– Policy change unlikely during the 17th National Congress
– The gap between the rich and poor continues to widen, producing increased unrest in rural villages
– China’s policy toward Taiwan will most probably not change amid talks of a ‘peace agreement’
On October 15, 2007, Chinese President Hu Jintao delivered the opening address at the ruling Communist Party’s 17th National Congress. President Hu spoke in broad terms and typical Chinese rhetoric about the importance of a ‘harmonious society,’ along with social and political developments. While President Hu admonished his party for falling short of the people’s expectations, it does not appear likely that China’s policies will change significantly in the near-term.
The weeklong meeting, held once every five years, is the most important political event in China. President Hu will almost certainly receive another five-year term during the Congress, which is also expected to determine a successor to take over for him in 2012.
As the Chinese leaders called for a ‘harmonious society’ at this week’s Congress, the gap continues to grow between those who have profited from China’s economic boom and those who have been left behind. China’s middle class has continued to gain power both economically and politically, while the poorer villages and farmers are dispersed, less organized and easily ignored by the government.
President Hu has set aside billions of dollars in new farm subsidies, increased spending on social security, education, and health care, but his policies have done little to ease the social tensions.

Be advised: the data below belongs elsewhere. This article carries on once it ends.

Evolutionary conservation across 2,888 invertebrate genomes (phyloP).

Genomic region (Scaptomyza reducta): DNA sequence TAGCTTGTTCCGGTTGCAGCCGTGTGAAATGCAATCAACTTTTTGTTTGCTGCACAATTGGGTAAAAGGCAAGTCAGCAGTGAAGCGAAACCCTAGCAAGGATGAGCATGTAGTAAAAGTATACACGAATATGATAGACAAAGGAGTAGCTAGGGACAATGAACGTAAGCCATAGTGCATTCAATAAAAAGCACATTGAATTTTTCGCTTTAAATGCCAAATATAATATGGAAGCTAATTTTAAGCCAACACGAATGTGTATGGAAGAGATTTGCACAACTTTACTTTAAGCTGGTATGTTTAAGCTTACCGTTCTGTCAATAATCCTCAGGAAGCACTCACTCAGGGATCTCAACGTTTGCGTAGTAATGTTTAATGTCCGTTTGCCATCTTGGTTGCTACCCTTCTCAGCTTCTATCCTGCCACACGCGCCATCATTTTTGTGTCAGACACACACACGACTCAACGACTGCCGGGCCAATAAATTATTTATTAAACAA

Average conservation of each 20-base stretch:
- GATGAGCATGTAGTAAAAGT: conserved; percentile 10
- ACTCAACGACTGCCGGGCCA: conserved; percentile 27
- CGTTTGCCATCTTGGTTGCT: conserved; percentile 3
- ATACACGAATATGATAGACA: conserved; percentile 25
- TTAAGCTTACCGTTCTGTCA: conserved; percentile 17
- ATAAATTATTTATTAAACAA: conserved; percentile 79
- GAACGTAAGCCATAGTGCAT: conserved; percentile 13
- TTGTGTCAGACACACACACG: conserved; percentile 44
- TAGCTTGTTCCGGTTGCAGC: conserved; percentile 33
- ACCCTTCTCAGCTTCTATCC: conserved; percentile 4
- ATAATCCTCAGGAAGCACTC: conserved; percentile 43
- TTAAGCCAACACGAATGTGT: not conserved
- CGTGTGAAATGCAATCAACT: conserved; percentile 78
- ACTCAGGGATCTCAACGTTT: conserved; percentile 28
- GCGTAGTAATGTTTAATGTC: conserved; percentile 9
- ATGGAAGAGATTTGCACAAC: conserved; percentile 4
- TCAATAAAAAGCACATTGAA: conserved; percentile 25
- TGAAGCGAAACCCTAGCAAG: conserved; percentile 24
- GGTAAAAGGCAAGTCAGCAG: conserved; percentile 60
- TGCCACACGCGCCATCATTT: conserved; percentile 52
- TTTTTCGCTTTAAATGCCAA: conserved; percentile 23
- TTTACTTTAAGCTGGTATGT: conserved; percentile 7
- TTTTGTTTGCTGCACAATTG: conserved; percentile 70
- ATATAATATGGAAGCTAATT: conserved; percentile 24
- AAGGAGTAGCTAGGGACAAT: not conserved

In the weeks leading up to the Congress, the government suppressed any potential political dissidence, shutting down more than eighteen thousand websites and sealing off a ‘petitioners village’ (so-called because thousands live in the ramshackle buildings while waiting to raise grievances with the government) in southern Beijing.
President Hu’s speech deviated from the usual Chinese policy toward Taiwan, when he offered peace talks with the island. He stated, “On the basis of the one-China principle, let us discuss a formal end to the state of hostility between the two sides to reach a peace agreement.”
China regards Taiwan as a renegade province and recently tensions have intensified as Taiwan applied for membership to the United Nations (UN) and displayed new missiles during a recent National Day celebration.
However, President Hu’s comments are unlikely to bring about a significant change in China’s policy toward Taiwan. The recent promotion of senior military officers with experience in planning for war over Taiwan is a subtler sign of China’s continued disapproval of steps Taiwan may take towards independence.
More of the Same
The Congress, like President Hu’s opening speech, will likely be tightly scripted with no significant changes from policies created at the 16th Congress. Additionally, any criticism from the 2,217 delegates attending the meeting is doubtful and little, if any, steps will be taken to make China more democratic.
The only surprise will be the appointment of a successor for President Hu in 2012. Xi Jinping, the party boss of Shanghai, as well as Li Keqiang, the party chief of Liaoning Province, have both been mentioned in Chinese media; however, Xi Jinping is reportedly closer to former President Jiang Zemin.
Regardless, China will do its best in the next year to impress the world before the momentous 2008 Olympics in Beijing. President Hu will likely continue to try to meet rising expectations for better living standards and his harmonious society; however, party leadership is undoubtedly afraid an increase in political openness will result in massive protests from the underprivileged.